hot chili all over her chest. Her husband, a big shaggy, bearded man, was
outraged and started screaming at my dad that he was going to sue the shit out
of us. So I felt the fear that we were going to be ruined financially. Later
that night my dad read to me from a book about haunted Civil War battlegrounds
and I didn’t sleep much because the stories were good and got enough into my
head to keep me from wanting to step outside into the woods to pee, and I was
also really worried about us getting sued, it sounded like something that could
be pretty intense to have to go through.
Nothing came of the lawsuit. The chili burn probably wasn’t too damaging after all.
When I got into Boy Scouts I started to witness behaviors that were a little more deranged. On one camping trip we stayed in a big cabin with many different rooms and bunks. The troop leader’s son, R, pulled aside a smaller scout, O, while the rest of us were eating dinner in the mess hall, and tied him to a bed post in one of the rooms and whipped the kid with his belt. R was suspended from scouts for one week. O, understandably so, decided to leave the scouts for good. R didn’t seem to understand the terror he caused. When he was back after his week off he was yucking it up as usual. Many years later R was arrested because the person he sold his prescription pain killers to died from an overdose.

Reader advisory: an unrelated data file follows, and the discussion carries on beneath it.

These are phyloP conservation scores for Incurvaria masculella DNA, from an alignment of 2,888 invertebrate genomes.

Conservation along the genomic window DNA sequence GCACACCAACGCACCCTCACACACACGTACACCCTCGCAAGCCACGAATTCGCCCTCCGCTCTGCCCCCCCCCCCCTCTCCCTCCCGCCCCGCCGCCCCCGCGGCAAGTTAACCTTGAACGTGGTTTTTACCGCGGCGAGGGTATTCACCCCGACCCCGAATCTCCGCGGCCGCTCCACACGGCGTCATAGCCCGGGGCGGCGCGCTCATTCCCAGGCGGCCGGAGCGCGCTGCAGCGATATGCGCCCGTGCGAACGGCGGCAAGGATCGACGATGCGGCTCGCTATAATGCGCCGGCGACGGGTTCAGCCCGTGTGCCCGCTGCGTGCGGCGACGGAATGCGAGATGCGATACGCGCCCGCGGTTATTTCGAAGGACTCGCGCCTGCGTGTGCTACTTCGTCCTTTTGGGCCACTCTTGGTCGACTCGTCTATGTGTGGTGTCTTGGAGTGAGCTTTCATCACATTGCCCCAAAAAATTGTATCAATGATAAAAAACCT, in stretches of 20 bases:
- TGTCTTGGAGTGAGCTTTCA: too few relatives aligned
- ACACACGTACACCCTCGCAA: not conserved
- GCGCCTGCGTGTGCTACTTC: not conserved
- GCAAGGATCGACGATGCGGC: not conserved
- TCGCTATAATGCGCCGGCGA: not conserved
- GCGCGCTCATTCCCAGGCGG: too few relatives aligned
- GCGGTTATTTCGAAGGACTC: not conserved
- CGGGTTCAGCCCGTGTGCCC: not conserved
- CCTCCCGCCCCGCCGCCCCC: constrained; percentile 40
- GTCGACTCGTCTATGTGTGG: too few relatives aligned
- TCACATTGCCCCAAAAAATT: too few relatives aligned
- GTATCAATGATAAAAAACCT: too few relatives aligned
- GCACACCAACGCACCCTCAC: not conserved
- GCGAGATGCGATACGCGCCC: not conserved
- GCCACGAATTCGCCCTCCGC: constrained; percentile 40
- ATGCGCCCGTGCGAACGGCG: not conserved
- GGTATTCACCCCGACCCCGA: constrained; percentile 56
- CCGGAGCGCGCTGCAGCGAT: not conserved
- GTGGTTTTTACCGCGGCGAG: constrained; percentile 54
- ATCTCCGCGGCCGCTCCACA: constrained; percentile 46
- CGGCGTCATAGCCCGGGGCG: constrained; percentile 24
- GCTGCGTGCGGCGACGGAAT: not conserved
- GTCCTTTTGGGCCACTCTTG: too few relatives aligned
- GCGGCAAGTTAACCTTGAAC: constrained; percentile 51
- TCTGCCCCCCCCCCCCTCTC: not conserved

The character that gave me the biggest creeps we’ll call H. He was red headed and gangly and in his twenties. He had made it through as an Eagle Scout several years before, and really truly loved scouts, because he volunteered a lot of his time to helping out with our troop at meetings and camping trips. He loved cheesy jokes, and irritating Mr. L. One year my family took a trip back through
and we ran into H at .
He was wearing his Boy Scout shirt, which was soaked. My brother said hello to
him and H suppressed a giggle and said “now you can tell everyone I went on a
wet ride.” More giggles followed from H. Hershey Park
I didn’t last too long with Boy Scouts. I quit about a year into it. The troop leaders chose weird moments to be sticklers. Like one time we were standing at attention and a moose ran by, so the troop leaders got giddy and pointed and ran toward it, saying moose, moose! Then they chewed us out because we all got excited when they did and ran to see the moose. We were told to never, ever break rank! I got chewed out another time because one kid was filling up a cast iron frying pan with dirty dish water and dumping it on people. I caught him in the act and tipped it back on him. I was apparently the bad guy. I had to go sit on a stump by myself away from everyone for awhile. That was the last scolding I wanted to take from those fools.
When I was well into college my mom sent me a News clipping from our local paper. H had been arrested for downloading kiddie porn on his computer. His interest in spending time with the Boy Scouts now seemed to come from a much darker place.